As a first-generation Mexican-American college student, pursuing higher education was something I once thought was impossible. It wasn’t until my first year in community college that I realized just how badly the K-12 public school system had failed to prepare me for a college education. Not only did I lack the fundamental reading and writing skills but also the social and cultural capital necessary to navigate the system of higher education. During my first year at Santa Monica College, I quickly realized how challenging it was for me to balance family and academic responsibilities. Living in a single-parent household, my mother relied on my financial support to make ends meet. I was pressured to work long hours and find additional time to dedicate to studying. Balancing family and educational commitments became too stressful and eventually impacted my academic performance. Understanding the repercussions of this, I knew it was essential for me to find a support system on campus who could help me navigate the system of higher education and improve my academic performance.

Despite the challenges that confronted me, I took the initiative to reach out to my former English professor, who has been instrumental in my academic and professional career, for guidance and academic support. After my first meeting with him, I began to recognize my potential and ability to enhance my reading and writing skills while becoming critical of my educational goals. This profound transformation allowed me to regain the confidence I needed to pursue and accomplish my educational goals.

Upon graduating from Santa Monica College, I transferred to the University of California, Irvine (UC Irvine) to pursue a bachelor’s degree in political science and education sciences. With newfound confidence, I have also joined several programs on campus such as the UC Irvine Pre-Law Outreach Program. Furthermore, I worked for the Early Academic Outreach Program as a Student Coordinator. In this capacity, I provide academic support to underserved high school students by assisting them with college planning, enrollment for the SAT/ACT exam, and the University of California and California State University admissions process.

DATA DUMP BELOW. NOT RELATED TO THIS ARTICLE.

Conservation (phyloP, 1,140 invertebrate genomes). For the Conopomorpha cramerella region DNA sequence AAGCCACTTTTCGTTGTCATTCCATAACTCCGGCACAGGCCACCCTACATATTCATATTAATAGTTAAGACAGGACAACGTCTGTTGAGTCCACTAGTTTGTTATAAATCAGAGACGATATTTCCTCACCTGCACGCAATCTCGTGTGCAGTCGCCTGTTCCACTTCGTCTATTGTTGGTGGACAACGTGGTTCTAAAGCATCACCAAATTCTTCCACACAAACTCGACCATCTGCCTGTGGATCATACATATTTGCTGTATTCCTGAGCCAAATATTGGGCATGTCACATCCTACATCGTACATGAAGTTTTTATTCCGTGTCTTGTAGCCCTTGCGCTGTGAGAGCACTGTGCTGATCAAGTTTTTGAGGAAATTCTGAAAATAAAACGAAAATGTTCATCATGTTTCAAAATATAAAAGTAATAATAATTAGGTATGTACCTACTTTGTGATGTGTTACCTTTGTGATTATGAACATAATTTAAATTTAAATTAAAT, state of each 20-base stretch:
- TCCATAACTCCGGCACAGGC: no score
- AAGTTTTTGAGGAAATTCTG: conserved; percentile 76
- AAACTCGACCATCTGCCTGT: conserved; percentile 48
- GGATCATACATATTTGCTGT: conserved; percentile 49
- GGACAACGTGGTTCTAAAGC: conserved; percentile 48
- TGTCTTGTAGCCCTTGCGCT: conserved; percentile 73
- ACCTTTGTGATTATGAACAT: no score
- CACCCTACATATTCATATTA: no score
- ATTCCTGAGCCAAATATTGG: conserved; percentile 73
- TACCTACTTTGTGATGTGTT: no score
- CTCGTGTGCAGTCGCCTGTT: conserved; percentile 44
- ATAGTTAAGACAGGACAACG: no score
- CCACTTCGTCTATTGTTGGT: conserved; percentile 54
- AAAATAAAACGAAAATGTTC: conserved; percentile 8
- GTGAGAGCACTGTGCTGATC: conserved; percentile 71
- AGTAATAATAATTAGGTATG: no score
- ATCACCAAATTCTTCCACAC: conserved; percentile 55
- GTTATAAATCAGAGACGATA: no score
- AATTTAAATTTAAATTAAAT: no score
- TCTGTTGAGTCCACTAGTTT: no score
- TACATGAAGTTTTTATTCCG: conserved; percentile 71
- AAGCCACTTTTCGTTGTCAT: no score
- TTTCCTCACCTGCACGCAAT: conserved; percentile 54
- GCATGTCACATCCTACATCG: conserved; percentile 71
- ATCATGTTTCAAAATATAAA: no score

Reflecting on my educational journey, from community college to UC Irvine, I can appreciate how it has shaped the resilient and persistent person that I am today. I have accomplished many incredible things that have enriched my college experience and influenced my educational and professional aspirations.

Walter Ramirez is a senior at the University of California, Irvine and a summer 2018 intern with the White House Initiative on Educational Excellence for Hispanics.

The content of these posts reflects the opinions of individuals who wrote it and is not an endorsement or statement from the U.S. Department of Education.